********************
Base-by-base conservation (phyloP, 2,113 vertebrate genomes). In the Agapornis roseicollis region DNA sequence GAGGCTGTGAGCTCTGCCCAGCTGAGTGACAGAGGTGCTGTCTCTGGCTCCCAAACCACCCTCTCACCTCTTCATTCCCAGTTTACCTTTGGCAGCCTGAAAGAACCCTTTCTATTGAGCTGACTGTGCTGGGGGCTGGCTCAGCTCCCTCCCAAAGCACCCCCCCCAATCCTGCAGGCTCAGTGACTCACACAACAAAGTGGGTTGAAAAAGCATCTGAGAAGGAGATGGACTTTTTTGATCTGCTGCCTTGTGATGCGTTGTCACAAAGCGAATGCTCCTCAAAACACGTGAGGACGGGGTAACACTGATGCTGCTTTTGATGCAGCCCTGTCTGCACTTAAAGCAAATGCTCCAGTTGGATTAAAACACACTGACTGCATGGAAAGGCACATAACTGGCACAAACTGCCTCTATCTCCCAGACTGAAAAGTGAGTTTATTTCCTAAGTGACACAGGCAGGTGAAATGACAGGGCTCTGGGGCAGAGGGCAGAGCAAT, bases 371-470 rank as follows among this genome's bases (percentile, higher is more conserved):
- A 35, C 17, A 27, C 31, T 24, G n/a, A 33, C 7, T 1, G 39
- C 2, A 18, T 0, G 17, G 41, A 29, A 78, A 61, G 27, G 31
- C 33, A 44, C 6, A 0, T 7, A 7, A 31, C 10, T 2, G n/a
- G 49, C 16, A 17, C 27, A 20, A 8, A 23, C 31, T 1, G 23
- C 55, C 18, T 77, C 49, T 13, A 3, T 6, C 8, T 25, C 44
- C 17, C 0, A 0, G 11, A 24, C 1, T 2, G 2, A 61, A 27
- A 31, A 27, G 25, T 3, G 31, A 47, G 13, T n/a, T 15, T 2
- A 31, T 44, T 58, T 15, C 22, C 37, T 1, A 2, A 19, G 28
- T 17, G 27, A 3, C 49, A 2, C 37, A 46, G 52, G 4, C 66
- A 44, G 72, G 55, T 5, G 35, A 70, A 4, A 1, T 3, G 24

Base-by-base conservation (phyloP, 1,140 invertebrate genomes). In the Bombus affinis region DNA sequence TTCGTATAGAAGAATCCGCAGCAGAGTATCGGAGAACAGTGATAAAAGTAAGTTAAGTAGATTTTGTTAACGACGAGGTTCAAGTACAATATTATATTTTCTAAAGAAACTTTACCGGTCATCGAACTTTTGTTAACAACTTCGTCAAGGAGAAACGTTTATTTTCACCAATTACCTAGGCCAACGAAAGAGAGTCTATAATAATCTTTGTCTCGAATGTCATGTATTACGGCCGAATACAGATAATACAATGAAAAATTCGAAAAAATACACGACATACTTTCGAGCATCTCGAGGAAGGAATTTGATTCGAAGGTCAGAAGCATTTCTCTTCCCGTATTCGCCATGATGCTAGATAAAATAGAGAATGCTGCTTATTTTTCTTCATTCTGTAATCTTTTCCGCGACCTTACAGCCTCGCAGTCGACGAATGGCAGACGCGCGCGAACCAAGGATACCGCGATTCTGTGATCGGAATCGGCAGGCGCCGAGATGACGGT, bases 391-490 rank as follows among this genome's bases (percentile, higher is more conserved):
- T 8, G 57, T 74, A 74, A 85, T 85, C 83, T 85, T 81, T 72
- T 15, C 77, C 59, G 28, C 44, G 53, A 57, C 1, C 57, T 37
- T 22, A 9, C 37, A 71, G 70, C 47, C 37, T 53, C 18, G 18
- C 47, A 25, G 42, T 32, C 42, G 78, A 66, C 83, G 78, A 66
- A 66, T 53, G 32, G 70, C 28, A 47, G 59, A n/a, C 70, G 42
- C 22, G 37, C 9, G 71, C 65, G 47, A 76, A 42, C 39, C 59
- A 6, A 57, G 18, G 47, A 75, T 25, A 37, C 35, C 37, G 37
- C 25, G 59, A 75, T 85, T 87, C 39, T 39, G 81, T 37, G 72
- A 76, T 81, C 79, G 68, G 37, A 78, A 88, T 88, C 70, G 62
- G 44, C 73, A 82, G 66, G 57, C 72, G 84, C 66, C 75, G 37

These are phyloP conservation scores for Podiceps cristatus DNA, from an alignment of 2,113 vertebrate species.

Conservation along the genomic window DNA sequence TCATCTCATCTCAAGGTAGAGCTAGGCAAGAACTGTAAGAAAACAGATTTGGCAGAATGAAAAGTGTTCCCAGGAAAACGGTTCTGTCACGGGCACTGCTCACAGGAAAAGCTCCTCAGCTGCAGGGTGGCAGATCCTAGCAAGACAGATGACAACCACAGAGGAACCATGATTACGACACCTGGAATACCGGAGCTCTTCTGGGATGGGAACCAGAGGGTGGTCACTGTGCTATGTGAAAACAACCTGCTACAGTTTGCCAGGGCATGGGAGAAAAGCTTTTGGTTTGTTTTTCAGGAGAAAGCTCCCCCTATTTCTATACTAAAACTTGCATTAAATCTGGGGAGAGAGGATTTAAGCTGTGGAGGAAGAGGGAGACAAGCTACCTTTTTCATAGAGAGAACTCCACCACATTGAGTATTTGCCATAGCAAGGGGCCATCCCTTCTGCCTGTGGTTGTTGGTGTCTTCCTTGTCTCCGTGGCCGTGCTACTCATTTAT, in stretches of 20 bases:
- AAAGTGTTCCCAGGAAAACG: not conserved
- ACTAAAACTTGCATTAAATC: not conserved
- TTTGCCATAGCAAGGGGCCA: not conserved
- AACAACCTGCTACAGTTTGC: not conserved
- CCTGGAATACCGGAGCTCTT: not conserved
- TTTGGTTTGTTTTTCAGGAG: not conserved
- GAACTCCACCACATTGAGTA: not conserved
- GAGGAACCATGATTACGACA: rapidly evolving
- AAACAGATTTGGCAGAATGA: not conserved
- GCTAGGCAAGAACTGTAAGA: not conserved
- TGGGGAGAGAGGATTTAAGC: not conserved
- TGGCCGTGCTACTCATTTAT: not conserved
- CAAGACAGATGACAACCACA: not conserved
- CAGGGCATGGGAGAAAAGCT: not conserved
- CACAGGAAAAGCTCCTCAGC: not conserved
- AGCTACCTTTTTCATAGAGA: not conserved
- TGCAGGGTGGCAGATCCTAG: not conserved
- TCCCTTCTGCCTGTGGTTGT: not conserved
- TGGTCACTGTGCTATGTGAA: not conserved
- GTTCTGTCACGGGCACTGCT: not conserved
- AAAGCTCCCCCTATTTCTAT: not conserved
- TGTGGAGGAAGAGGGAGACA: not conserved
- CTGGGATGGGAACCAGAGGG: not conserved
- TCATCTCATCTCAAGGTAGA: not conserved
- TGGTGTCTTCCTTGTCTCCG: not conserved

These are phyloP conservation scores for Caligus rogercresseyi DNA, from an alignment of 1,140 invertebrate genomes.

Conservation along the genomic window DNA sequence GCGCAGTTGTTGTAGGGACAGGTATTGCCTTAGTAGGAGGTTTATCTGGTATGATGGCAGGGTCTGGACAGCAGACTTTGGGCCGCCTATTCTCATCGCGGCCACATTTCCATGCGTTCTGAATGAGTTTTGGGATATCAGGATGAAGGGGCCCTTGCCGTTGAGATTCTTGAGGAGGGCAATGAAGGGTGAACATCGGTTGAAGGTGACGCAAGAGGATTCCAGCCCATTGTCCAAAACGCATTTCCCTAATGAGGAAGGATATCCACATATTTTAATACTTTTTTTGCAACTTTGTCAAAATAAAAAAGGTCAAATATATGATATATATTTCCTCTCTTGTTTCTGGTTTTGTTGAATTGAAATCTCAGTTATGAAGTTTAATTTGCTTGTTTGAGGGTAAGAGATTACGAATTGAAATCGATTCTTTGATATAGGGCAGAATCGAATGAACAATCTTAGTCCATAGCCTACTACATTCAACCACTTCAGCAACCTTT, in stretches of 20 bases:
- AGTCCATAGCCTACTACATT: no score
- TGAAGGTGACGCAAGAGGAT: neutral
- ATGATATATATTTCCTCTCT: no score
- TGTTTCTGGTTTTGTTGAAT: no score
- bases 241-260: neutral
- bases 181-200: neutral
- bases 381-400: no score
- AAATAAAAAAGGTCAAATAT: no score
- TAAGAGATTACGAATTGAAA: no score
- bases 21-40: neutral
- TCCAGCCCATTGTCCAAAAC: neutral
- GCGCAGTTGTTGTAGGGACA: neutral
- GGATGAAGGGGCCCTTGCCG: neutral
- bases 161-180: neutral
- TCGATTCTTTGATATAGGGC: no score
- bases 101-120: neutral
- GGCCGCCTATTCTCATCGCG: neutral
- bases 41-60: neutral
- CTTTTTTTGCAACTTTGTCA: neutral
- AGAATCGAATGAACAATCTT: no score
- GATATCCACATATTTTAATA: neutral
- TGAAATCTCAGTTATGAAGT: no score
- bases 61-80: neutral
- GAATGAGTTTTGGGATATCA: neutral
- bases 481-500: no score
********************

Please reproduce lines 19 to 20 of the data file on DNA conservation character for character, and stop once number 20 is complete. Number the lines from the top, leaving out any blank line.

- A 6, A 57, G 18, G 47, A 75, T 25, A 37, C 35, C 37, G 37
- C 25, G 59, A 75, T 85, T 87, C 39, T 39, G 81, T 37, G 72